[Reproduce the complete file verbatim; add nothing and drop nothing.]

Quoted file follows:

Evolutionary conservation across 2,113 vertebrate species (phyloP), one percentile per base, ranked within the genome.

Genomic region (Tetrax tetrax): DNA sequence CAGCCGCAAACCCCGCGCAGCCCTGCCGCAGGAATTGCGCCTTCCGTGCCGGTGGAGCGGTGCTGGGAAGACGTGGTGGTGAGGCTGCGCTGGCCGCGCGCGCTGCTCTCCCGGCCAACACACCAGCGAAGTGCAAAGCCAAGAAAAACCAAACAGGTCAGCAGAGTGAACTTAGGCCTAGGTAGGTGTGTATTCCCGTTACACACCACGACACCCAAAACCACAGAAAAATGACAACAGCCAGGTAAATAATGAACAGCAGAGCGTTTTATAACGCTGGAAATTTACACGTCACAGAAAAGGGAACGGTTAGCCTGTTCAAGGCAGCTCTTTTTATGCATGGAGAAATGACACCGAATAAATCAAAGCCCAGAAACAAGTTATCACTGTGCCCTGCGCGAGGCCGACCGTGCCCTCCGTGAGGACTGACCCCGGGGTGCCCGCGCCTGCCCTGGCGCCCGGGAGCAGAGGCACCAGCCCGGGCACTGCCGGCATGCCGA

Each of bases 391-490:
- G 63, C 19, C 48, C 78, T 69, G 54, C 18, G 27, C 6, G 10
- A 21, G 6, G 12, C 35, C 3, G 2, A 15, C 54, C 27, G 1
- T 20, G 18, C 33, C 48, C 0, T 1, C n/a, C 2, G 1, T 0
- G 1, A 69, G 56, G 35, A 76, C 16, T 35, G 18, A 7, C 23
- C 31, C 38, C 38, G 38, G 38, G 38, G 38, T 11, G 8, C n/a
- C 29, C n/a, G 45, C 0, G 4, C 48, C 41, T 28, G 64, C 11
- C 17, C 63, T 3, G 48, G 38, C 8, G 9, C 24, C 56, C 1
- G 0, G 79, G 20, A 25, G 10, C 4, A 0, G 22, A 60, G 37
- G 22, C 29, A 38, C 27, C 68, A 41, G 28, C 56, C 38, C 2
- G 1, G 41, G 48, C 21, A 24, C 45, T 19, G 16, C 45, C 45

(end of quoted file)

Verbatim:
Evolutionary conservation across 2,113 vertebrate species (phyloP), one percentile per base, ranked within the genome.

Genomic region (Tetrax tetrax): DNA sequence CAGCCGCAAACCCCGCGCAGCCCTGCCGCAGGAATTGCGCCTTCCGTGCCGGTGGAGCGGTGCTGGGAAGACGTGGTGGTGAGGCTGCGCTGGCCGCGCGCGCTGCTCTCCCGGCCAACACACCAGCGAAGTGCAAAGCCAAGAAAAACCAAACAGGTCAGCAGAGTGAACTTAGGCCTAGGTAGGTGTGTATTCCCGTTACACACCACGACACCCAAAACCACAGAAAAATGACAACAGCCAGGTAAATAATGAACAGCAGAGCGTTTTATAACGCTGGAAATTTACACGTCACAGAAAAGGGAACGGTTAGCCTGTTCAAGGCAGCTCTTTTTATGCATGGAGAAATGACACCGAATAAATCAAAGCCCAGAAACAAGTTATCACTGTGCCCTGCGCGAGGCCGACCGTGCCCTCCGTGAGGACTGACCCCGGGGTGCCCGCGCCTGCCCTGGCGCCCGGGAGCAGAGGCACCAGCCCGGGCACTGCCGGCATGCCGA

Each of bases 391-490:
- G 63, C 19, C 48, C 78, T 69, G 54, C 18, G 27, C 6, G 10
- A 21, G 6, G 12, C 35, C 3, G 2, A 15, C 54, C 27, G 1
- T 20, G 18, C 33, C 48, C 0, T 1, C n/a, C 2, G 1, T 0
- G 1, A 69, G 56, G 35, A 76, C 16, T 35, G 18, A 7, C 23
- C 31, C 38, C 38, G 38, G 38, G 38, G 38, T 11, G 8, C n/a
- C 29, C n/a, G 45, C 0, G 4, C 48, C 41, T 28, G 64, C 11
- C 17, C 63, T 3, G 48, G 38, C 8, G 9, C 24, C 56, C 1
- G 0, G 79, G 20, A 25, G 10, C 4, A 0, G 22, A 60, G 37
- G 22, C 29, A 38, C 27, C 68, A 41, G 28, C 56, C 38, C 2
- G 1, G 41, G 48, C 21, A 24, C 45, T 19, G 16, C 45, C 45